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Is there an old car taking up space in your driveway? Even if you can no longer use it, someone out there can. You might sell your old car through a dealership, but you won't make very much money parting with it that way. If you know what to do, there's no reason not to sell it privately. Just cover all your bases to make the sales process as painless and profitable as possible.
You would never expect to sell your house without staging it properly. The same logic applies to your car. Clean it thoroughly, inside and out, and take care of any small repairs you've been putting off. Have any routine maintenance -- including an oil change or tire rotation -- done before the sale. While making your car presentable will cost time, and probably money, it could help you make a better sale or convince an unsure buyer.
Set a price
Research a fair price. Asking too little won't be fair to you, but asking too much won't generate interest from buyers. Always start with the good old Kelley Blue Book, but don't stop there. Scan your area's Craigslist or other classified listings to see what similar makes and models are fetching. Figure out your preferred price, and also an absolute minimum, before meeting with any prospective buyers.
Be respectful and safe
Once you've prepared your car and settled on a price, advertise online, in a paper, or through other means. Be prepared to field calls or emails in a timely fashion. You may have a dozen interested people, but each of them is probably considering other cars, too. The more conscientious you seem, the more likely prospective buyers will be to trust you. At the same time, you should be screening them. If anyone seems suspicious, there's no need to follow up.
If you're still concerned about safety, you can always meet prospective buyers in a neutral location, like a local parking lot. They'll usually ask to test-drive the car and have it inspected by their mechanic. Even if they seem trustworthy, you may want to accompany them on the test-drive, or to their repair shop. You can also bring a friend. If a prospective buyer makes you nervous, terminate the meeting.
Get the paperwork in order
To make a sale legal, you and your car's new owner will have to deal with some paperwork. Be prepared with:
- Your title and registration: These documents indicate who has ownership of -- and legal liability for -- your car. Research your state's laws on how to transfer the title to the car's new owner and cancel your registration. Find quick links to your state's agency at DMV.org.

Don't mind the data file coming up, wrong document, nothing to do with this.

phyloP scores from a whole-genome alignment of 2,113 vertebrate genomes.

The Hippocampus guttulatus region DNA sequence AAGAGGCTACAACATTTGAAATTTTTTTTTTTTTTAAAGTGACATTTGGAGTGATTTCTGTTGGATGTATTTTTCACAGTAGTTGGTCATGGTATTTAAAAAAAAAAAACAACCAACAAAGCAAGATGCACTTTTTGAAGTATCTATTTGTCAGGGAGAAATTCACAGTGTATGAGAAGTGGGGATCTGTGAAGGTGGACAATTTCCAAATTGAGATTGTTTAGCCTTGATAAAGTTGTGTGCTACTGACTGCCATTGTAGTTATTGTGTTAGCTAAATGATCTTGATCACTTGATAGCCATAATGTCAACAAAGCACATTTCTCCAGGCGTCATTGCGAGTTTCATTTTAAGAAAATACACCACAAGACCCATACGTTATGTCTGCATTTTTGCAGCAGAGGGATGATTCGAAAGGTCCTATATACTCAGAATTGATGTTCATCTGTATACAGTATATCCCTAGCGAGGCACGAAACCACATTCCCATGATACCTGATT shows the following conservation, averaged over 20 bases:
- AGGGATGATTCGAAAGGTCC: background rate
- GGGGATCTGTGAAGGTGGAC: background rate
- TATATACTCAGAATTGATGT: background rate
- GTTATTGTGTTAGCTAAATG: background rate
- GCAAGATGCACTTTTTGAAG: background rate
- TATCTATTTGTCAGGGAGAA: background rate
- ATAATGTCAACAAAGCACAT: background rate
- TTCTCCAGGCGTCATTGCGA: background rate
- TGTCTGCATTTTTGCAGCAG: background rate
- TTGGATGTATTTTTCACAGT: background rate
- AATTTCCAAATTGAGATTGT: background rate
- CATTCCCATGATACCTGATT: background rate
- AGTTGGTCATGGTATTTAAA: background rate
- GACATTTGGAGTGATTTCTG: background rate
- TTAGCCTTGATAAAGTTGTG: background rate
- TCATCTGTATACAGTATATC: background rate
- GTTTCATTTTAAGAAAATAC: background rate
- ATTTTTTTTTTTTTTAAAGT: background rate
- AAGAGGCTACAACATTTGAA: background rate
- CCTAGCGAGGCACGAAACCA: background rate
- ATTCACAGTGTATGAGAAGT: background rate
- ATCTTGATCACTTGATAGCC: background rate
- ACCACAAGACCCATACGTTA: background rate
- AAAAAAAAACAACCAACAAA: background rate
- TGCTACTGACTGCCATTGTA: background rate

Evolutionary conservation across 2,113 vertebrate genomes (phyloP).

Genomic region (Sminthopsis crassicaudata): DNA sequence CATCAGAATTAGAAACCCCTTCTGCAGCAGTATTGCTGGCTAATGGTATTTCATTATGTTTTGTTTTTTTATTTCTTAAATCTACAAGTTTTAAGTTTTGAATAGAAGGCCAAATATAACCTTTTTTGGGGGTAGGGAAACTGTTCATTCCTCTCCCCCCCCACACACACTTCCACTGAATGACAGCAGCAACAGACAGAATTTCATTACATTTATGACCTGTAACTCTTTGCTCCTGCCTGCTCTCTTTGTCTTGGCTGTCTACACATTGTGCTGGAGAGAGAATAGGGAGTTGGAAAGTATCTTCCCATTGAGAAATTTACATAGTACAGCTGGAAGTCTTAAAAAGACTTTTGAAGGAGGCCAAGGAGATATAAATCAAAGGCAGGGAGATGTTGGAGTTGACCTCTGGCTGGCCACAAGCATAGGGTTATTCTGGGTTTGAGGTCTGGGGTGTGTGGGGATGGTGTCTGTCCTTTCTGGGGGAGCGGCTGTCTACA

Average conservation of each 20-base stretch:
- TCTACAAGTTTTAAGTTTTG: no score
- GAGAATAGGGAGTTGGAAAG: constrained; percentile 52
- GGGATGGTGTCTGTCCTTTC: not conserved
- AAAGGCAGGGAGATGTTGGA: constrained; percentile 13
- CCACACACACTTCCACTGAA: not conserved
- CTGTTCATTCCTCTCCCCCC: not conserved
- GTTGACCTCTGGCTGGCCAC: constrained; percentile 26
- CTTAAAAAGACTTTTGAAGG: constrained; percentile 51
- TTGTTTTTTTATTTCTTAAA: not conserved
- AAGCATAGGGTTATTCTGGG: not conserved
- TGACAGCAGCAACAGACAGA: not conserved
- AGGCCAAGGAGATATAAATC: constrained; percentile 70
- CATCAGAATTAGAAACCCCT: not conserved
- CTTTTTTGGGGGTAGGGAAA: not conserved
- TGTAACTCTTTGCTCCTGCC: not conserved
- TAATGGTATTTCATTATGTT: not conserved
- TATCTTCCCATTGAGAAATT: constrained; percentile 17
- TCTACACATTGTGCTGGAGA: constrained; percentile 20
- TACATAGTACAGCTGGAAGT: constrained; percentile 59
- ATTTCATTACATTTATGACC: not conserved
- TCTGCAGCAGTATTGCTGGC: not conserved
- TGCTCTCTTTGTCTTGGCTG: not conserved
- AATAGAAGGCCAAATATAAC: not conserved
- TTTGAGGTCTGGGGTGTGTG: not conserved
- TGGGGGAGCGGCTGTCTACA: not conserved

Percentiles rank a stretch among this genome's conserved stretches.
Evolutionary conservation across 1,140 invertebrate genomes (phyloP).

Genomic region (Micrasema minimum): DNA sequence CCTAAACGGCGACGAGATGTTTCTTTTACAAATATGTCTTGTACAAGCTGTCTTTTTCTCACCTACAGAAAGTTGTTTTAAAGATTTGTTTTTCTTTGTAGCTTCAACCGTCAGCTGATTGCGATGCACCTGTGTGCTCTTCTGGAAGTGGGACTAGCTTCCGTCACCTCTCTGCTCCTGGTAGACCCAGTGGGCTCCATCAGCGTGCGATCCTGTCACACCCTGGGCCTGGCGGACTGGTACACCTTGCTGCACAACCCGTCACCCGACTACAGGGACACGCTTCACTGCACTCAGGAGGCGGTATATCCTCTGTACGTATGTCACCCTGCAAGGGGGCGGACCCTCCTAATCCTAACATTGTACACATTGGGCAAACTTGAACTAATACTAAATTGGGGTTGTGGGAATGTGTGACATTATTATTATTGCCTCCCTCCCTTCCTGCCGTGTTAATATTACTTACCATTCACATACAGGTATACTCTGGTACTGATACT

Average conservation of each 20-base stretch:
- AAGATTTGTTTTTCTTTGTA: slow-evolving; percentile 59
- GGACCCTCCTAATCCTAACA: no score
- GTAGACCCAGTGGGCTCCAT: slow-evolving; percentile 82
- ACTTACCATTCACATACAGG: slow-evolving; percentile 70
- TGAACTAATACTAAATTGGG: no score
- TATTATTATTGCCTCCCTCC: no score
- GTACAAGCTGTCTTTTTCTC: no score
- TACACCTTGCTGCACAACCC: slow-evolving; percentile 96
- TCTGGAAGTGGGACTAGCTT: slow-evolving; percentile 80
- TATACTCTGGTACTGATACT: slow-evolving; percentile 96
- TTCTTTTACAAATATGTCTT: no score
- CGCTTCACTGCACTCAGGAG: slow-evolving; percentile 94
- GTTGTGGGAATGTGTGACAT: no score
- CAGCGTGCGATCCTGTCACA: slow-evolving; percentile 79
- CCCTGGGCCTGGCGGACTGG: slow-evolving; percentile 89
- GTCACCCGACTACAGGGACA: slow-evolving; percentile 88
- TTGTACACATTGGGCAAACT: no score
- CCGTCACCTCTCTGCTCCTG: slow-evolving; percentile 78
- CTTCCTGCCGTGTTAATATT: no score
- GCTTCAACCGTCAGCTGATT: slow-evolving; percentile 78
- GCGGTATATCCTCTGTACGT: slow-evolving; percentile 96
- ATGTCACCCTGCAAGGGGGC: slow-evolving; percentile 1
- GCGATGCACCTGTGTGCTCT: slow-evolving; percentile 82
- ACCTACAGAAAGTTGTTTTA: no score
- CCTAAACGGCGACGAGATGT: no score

- A release of liability: This document verifies the time and date at which the new owner takes possession of the car, and is easily downloadable from most states' DMV sites. It will protect you from liability for anything that happens to your car after you release it.
- Your car's maintenance records: Hopefully, you have records of most major maintenance performed on your car. If not, you might ask your mechanic to write up a report on the condition of your car, and any recent repairs, that you can show to buyers. You should also contact your insurance company and let it know you're selling the car. You can either get a refund for whatever remains of your yearly premium, or roll your payments over to your new car. If you are getting a new vehicle, however, you might need higher or different coverage, so revisit your policy. Get started on insurance changes at least a week -- if not longer -- before you'll be selling your car to allow adequate time for processing. And whatever you do, don't allow your coverage to lapse. This could affect your credit score, among other negative consequences.
Be wary of scams
Scammers will always find new and creative ways to make a quick buck. Once you've found a buyer, only accept cash or a certified bank check as payment. If the buyer provides a certified check, call the bank and verify before releasing the car.
Be wary of a buyer who's eager to take possession of the car before all the details and paperwork have been addressed. You should never release the car before you've received payment and signed over the title, for both your protection and the new owner's. Trust your gut, just as you would if your personal safety were at stake. If something about a buyer or an offer doesn't feel right, hold out for a different buyer.
Selling your car privately definitely takes more time and effort than allowing a dealer to do it. But it can pay for itself in the control you'll have over the process and in the final amount of the sale. By thinking through the steps outlined here, you can say goodbye to your old ride with ease, and with a tidy sum in your pocket.
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